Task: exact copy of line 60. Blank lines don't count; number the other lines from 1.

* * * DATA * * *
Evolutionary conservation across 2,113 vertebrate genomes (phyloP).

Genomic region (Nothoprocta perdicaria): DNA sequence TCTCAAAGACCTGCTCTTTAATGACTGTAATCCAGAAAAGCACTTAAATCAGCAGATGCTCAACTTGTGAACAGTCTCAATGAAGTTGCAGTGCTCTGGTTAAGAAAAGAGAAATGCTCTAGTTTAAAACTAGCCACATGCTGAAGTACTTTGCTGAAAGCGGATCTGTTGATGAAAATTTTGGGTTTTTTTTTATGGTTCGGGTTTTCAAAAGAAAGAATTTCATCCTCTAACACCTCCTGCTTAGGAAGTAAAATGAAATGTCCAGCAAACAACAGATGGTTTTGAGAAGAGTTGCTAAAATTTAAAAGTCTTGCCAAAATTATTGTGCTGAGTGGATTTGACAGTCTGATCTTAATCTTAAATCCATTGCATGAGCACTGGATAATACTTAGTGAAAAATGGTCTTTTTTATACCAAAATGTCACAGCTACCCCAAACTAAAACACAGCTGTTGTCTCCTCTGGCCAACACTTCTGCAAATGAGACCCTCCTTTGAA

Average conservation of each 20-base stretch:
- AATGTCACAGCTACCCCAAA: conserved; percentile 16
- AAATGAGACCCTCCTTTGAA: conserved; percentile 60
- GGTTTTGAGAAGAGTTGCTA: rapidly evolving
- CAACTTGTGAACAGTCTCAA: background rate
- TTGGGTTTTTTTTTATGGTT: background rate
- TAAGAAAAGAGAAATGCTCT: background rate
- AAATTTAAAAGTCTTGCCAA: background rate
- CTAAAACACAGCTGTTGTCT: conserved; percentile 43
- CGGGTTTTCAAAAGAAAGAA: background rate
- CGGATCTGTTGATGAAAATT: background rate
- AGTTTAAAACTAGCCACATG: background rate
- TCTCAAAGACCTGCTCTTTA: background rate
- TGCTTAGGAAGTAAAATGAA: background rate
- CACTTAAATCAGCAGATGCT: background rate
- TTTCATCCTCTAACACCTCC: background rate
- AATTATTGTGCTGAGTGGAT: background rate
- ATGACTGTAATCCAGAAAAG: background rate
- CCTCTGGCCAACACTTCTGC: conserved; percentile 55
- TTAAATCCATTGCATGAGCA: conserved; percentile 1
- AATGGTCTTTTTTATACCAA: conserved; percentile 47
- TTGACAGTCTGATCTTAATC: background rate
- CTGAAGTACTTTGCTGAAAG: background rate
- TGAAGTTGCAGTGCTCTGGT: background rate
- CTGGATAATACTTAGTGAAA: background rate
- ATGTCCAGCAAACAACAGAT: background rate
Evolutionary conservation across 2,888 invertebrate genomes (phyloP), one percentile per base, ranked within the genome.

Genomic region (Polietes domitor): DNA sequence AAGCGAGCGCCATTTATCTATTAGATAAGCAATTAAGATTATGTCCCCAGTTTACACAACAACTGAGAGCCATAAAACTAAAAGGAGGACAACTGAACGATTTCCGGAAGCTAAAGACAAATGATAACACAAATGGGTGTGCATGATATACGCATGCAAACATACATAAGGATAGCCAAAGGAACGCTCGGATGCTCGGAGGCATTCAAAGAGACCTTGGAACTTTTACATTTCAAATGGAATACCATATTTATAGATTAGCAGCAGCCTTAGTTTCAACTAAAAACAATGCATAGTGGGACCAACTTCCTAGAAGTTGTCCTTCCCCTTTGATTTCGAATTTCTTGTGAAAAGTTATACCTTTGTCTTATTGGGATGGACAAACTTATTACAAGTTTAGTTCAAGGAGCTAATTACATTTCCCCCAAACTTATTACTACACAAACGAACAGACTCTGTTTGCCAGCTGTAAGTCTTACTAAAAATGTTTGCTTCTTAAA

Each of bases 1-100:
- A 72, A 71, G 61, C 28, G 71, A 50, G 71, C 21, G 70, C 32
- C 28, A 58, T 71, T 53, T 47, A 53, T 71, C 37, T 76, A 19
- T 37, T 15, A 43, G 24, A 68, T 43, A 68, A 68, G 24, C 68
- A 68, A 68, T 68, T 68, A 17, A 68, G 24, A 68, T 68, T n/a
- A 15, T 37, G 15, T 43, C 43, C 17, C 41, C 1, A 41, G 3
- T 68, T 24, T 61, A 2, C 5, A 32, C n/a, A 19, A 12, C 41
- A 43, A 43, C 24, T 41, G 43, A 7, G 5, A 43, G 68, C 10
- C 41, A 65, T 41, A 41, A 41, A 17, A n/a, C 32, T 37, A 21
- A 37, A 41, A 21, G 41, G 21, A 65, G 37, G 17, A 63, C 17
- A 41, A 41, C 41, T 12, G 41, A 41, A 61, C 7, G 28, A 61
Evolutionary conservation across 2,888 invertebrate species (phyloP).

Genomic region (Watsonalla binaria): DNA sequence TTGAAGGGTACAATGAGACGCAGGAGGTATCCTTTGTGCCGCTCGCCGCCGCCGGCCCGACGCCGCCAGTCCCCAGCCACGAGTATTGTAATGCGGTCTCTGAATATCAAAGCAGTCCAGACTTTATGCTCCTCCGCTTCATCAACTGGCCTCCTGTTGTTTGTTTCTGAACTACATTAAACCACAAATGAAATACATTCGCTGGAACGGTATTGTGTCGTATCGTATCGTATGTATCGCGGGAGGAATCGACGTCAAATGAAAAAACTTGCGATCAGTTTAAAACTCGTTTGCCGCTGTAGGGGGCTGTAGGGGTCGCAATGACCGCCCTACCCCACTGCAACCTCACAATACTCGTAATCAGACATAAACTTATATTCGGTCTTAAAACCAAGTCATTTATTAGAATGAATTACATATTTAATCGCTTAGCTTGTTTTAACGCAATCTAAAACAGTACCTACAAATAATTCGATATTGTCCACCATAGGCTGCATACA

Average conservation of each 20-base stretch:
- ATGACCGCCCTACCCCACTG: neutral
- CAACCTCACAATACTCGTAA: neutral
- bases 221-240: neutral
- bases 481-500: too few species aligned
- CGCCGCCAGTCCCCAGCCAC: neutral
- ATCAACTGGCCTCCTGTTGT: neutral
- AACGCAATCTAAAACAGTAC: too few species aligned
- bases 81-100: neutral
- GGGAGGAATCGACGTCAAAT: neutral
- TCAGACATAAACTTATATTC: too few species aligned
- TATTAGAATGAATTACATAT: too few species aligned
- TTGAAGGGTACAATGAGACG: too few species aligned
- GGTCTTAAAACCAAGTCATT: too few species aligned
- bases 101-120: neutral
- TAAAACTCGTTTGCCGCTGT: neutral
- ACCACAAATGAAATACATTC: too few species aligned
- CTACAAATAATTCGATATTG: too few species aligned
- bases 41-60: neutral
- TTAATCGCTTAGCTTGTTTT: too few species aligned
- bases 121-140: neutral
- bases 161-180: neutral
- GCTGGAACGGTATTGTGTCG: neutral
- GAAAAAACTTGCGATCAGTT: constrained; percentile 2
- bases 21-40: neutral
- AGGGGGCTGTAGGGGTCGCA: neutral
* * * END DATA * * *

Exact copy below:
- ACCACAAATGAAATACATTC: too few species aligned